Am I a God at hand, declares the LORD, and not a God far away?  Can a man hide himself in secret places so that I cannot see him? declares the LORD. Do I not fill heaven and earth? declares the LORD. (Jeremiah 23:23-24 ESV)

The problem that faces the church is that in refusing to debate theology, perhaps due to an obsession with our own emotions, we may inadvertently adopt theologies that we would not choose, if we spent more time thinking about it.

In Dyck’s case, he worries that a domesticated God (totally immanent) lacks the power required to deal with life’s challenges.  Power is an attribute of transcendence.  If God is no longer almighty (holy, sovereign), then He is also no longer interesting—kids need not attend church.  He’s safe but irrelevant.  Dyck (6) observes:  We ask God to keep us safe, not realizing that it is from him we most need protecting [3].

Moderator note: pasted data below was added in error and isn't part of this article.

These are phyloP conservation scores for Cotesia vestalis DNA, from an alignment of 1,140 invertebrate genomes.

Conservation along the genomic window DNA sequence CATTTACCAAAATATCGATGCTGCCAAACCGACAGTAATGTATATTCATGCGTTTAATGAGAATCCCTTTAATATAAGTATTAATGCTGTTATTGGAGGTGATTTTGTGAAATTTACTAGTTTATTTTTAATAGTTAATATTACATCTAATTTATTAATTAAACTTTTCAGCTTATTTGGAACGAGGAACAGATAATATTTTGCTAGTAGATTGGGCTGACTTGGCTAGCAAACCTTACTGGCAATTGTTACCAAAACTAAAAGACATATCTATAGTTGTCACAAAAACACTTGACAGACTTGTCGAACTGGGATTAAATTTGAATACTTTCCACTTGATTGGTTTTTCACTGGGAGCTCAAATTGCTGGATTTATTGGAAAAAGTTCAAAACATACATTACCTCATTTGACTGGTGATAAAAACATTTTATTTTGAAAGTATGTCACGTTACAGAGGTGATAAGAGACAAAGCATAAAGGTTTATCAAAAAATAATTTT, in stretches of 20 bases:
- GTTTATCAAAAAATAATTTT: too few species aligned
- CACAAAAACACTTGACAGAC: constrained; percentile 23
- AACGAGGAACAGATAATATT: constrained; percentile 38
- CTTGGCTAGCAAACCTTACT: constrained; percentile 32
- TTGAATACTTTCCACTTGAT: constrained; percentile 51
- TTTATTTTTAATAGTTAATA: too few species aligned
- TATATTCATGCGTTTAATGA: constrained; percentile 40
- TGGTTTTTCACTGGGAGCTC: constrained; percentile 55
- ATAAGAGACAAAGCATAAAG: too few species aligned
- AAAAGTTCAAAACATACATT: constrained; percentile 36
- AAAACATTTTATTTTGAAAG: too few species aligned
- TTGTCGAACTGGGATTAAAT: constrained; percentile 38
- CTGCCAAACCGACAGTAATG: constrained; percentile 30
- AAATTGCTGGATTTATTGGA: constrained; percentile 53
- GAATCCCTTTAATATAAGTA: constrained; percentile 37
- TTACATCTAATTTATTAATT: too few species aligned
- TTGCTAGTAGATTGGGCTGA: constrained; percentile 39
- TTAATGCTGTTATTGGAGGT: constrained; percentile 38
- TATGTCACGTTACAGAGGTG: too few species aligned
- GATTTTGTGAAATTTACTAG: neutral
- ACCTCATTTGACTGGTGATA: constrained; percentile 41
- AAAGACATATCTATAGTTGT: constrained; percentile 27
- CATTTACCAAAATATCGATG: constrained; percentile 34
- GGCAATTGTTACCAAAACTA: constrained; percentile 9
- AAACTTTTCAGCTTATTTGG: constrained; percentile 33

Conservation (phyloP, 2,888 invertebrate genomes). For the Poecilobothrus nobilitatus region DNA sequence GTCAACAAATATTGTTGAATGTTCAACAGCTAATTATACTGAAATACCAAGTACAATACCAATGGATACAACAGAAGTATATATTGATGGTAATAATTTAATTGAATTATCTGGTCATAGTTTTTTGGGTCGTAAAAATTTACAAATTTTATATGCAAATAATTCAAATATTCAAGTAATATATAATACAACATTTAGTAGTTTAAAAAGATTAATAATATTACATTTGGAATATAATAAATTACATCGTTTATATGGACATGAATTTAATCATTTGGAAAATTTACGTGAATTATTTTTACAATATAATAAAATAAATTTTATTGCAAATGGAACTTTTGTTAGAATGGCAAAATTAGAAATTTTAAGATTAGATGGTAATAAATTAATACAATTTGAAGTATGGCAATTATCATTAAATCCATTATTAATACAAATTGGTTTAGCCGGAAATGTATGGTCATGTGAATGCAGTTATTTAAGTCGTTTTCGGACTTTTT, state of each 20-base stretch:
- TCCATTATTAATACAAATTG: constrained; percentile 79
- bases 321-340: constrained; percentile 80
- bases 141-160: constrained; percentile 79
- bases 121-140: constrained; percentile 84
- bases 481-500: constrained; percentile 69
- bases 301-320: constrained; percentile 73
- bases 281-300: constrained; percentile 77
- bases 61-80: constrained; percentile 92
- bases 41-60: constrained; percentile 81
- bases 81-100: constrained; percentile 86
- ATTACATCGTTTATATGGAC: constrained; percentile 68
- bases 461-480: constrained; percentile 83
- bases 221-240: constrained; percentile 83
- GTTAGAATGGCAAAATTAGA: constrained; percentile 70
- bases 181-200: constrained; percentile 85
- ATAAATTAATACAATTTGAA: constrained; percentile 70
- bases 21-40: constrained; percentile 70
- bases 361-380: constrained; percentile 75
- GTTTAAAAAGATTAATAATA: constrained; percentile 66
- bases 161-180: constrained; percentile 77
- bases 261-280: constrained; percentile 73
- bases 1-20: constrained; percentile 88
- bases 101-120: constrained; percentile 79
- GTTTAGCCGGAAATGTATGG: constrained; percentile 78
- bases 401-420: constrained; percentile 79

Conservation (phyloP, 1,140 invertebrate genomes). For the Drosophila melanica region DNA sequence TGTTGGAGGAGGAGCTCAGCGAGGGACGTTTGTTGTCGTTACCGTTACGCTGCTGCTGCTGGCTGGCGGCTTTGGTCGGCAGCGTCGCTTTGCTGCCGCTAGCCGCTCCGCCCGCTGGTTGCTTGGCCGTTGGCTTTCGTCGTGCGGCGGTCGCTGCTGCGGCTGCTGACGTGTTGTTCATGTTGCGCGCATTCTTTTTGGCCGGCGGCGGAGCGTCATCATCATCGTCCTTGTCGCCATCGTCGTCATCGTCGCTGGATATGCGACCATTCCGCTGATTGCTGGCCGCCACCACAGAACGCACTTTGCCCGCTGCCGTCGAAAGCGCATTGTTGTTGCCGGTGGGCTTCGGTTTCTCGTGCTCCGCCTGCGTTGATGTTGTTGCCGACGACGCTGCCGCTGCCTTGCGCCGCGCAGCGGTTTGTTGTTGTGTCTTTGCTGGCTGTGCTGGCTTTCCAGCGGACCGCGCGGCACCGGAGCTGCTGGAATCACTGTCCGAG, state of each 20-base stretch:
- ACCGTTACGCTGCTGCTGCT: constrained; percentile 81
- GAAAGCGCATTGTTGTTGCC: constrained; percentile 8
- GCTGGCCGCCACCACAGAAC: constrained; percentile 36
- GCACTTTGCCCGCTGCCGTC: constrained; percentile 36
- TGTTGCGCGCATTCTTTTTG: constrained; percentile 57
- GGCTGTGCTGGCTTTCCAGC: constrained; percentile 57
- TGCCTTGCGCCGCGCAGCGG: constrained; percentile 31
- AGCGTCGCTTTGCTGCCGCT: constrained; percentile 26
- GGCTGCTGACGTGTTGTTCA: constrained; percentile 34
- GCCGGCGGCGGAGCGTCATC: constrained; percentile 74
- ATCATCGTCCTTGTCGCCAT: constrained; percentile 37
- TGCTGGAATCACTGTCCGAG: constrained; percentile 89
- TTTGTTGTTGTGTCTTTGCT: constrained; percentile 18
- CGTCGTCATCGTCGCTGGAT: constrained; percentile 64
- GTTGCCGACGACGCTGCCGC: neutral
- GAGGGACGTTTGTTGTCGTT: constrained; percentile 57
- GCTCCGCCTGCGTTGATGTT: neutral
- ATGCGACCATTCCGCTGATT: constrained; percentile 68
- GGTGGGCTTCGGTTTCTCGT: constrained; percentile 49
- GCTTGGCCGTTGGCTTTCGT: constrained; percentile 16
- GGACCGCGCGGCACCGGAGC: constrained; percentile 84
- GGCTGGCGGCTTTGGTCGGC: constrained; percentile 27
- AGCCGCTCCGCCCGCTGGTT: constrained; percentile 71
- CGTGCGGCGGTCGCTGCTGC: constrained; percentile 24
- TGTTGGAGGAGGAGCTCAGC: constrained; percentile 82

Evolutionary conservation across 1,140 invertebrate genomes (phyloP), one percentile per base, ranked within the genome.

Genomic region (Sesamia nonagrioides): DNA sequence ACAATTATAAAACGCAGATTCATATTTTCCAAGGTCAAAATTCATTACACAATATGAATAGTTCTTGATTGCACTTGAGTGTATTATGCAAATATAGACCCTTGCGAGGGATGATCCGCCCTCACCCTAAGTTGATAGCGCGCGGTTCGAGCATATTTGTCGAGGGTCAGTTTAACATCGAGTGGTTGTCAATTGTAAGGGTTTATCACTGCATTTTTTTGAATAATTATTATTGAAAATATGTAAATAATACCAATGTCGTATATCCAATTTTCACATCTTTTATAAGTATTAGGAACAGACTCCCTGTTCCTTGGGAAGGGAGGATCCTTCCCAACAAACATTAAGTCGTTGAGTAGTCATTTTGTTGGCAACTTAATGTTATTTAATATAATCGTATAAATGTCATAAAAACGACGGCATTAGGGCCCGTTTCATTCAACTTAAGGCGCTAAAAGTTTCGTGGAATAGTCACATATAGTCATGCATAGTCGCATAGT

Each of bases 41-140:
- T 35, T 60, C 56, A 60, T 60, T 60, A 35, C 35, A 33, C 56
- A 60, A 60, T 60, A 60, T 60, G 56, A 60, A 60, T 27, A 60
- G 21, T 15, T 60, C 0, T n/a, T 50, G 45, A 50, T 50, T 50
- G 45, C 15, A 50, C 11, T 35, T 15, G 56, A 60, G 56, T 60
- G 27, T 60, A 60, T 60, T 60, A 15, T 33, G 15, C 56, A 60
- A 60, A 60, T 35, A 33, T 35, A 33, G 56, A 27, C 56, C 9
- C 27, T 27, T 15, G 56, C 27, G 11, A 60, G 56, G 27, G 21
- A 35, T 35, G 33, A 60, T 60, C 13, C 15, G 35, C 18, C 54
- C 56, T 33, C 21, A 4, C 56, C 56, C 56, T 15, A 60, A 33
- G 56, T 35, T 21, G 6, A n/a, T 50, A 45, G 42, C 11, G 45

A teddy bear god is of no use in a world populated with tigers—clearly, much more could be said.

Yawning at Tigers covers a lot of ground in 12 chapters:

  1. Divine Invasion;
  2. Beyond the Shallows;
  3. The God Worth Worshipping;
  4. A Vision of Holiness;
  5. Dangerous Living;
  6. God Incognito;
  7. Loving a Lion;
  8. Tenacity and Tenderness;
  9. Intimate Beginnings;
  10. Face-to-Face:
  11. Jesus in the Shadows; and
  12. The Fragrance of Eternity (viii).

These chapters are bracketed by an introduction (The Greatest Adventure) and a follow up discussion guide.  Dyck is well read and has traveled widely during his career.  This makes his narrative writing style both interesting and accessible; a masters in theology makes his writing engaging. He is currently the managing editor of the Leadership Journal [4] and author of Generation Ex—Christians:  Why Young Adults are Leaving the Faith…and How to Bring them Back [5].